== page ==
The Saudi Ministry of Justice has received nearly 1,500 domestic violence cases in the last Islamic calendar year, with 480 of these cases occurring the kingdom’s Makkah region. The Riyadh region saw the second most cases, followed by Jazan and the Eastern Province. According to the Omani newspaper, al-Watan, most of the recorded incidents involved “husbands and brothers beating their wives and sisters, humiliating them, locking them inside rooms, usurping their legitimate rights, taking away salaries of wives and sisters and a neglect of children and wives.” The director of the Makkah chapter of National Society for Human Rights attributed “the increase in domestic violence to non-implementation of the law that gives family members protection against torture and physical, mental and sexual abuse.”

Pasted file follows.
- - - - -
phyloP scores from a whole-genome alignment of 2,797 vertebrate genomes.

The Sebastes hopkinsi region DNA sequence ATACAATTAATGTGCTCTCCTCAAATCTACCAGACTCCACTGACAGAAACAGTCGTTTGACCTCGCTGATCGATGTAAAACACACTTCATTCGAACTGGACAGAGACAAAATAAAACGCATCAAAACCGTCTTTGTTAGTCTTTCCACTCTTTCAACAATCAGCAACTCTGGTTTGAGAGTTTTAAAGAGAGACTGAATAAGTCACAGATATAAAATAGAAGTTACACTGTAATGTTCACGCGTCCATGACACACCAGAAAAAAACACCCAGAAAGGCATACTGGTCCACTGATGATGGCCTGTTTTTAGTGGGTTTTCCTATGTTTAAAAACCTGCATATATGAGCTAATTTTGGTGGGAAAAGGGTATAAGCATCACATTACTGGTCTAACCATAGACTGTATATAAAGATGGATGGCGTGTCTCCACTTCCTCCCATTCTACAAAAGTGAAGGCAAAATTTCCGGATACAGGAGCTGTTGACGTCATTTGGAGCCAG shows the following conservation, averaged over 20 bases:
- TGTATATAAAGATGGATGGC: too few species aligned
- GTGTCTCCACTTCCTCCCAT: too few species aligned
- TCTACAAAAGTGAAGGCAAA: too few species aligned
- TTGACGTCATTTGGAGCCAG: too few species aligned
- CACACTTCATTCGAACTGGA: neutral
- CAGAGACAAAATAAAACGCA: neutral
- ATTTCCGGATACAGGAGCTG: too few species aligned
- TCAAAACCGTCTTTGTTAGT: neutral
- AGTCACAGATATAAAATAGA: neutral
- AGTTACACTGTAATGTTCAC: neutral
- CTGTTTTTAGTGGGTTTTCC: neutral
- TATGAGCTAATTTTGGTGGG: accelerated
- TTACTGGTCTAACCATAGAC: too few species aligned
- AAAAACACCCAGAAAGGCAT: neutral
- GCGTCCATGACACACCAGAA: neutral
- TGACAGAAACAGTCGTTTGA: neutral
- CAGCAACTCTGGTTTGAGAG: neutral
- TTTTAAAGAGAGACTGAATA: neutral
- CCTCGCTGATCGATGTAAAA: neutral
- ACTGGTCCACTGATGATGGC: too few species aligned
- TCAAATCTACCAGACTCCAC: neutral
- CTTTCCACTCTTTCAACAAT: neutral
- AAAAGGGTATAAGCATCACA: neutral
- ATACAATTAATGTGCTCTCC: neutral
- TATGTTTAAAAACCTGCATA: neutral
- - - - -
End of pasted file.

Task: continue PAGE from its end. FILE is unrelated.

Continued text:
Although the Saudi government promulgated a draft law criminalizing domestic violence in 2013, it failed to specify an enforcement mechanism within the legislation. Prior to this law, the Saudi criminal justice system lacked codified regulations on domestic violence, allowing individual judges to interpret domestic violence cases as they saw fit. Still, the guardianship system for Saudi women, the kafala system for migrant workers, and the use of the ‘uquq charge of parental disobedience all continue to hinder of the ability of women and girls to pursue legal redress for domestic violence in Saudi Arabia.
Margaret Bailey is an Advocacy Intern at ADHRB.